This year our production of The Nutcracker celebrates its Silver Anniversary in the city of Birmingham. Take a look at some of the work that went into that opening night at Birmingham Hippodrome back in 1990, and be sure to book your seats for this year's stunning season!
Posted by Birmingham Royal Ballet on Thursday, November 5, 2015
An archive TV news report from 1990 about The Nutcracker premiere.
25 years on the company dances at the Birmingham Hippodrome for roughly 10 weeks each year and has presented Brummies with 121 different ballets in all. The Hippodrome’s commitment to dance goes beyond that, with about a quarter of its programming being dance based, and notably Sylvie Guillem made her last-ever UK performance there this summer. But the city’s dance ambition ever expands with DanceXchange and the Hippodrome collaborating on the biennial International Dance Festival Birmingham (IDFB), which grows in stature each iteration and next year (May 2016) boasts 5 world and 6 UK premieres. And to crown it all the Chancellor recently announced that the city would be getting a £4m Dance Hub via the money government gives to the Arts Council. And of course the Arts Council also recently gave extra money to BRB to tour more around the UK. I’ve strayed away from the Nutcracker, but perhaps the overriding message is that it’s a special production, of world class, and Birmingham has steadily grown to become a special place for dance in the UK. In London, and elsewhere, that’s not always as appreciated as it should be.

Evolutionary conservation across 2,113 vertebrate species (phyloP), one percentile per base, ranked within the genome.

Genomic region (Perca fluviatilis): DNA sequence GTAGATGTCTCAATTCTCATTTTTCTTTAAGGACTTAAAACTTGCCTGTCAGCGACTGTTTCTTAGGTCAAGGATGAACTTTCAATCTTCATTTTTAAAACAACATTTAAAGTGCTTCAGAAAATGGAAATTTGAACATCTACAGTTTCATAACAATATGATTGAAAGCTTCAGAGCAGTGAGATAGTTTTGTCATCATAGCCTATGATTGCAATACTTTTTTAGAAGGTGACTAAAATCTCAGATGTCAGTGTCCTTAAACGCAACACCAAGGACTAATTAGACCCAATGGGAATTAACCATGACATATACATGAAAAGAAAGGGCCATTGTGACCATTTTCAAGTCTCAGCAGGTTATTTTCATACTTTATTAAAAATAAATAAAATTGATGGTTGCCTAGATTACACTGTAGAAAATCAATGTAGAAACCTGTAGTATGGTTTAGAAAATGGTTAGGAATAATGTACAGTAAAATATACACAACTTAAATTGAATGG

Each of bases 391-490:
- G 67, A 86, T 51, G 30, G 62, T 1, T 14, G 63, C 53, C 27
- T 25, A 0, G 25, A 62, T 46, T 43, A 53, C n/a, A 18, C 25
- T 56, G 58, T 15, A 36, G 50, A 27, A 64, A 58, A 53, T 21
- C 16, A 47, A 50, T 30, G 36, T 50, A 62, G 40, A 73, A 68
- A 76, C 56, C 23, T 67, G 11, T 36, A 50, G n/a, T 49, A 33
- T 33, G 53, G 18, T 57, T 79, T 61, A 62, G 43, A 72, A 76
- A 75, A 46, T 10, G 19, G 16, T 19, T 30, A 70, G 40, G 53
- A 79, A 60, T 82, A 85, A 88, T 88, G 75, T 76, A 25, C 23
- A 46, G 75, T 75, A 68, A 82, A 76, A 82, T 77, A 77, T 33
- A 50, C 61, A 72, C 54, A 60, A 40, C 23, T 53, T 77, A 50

Sir Peter created the BRB Nutcracker just 6 years after his famous Royal Ballet (RB) production in London – another much-loved classic that is still going strong and which he has revised over the years. Wright loves both versions, but is also clear that the RB version was the result of various collaborations, whereas in Birmingham he felt he could just do what he wanted in laying it all out – and that was to keep it simple. He was actually on a tremendous high at the time: the move had gone well and he felt like his life had been leading up to taking the company to Birmingham and to fashioning this first production on the newly renamed troupe – that’s his work as a dancer, choreographer, teacher, ballet master, producer and director – Wright’s is one of the most wide-ranging dance CVs you will find. Although it’s Sir Peter’s show, he does see it as really a shared production with John Macfarlane and I think anybody who has seen it can appreciate that. All up it was fascinating to listen to the backstory of how SWRB became BRB and the best large company Nut of them all got created. I look forward to Peter Wright’s biography (written with Paul Arrowsmith) emerging next summer.
So with that terrific preamble all done, in what shape was the Wright Nutcracker looking this year? Brilliant shape but of course(!) and as a production I can’t recall it being otherwise. The transformation scene and the entrance of the King Rat always gets to me and most else really. Nao Sakuma and Mathias Dingman as Sugar Plum Fairy and Prince led things out, she with calm, precise authority and he with go-for-it charm. Charming also was Arancha Baselga as Clara, the heroine that all the little girls in the audience identify with. But it’s a team effort and the company all pull together well in a ballet full of cameo roles. And as I watched, and Kit Holder danced his 3 roles, I wondered what youngster on stage this year would be around 25 years hence to tell another generation of scribblers just how glorious a production it is to perform in.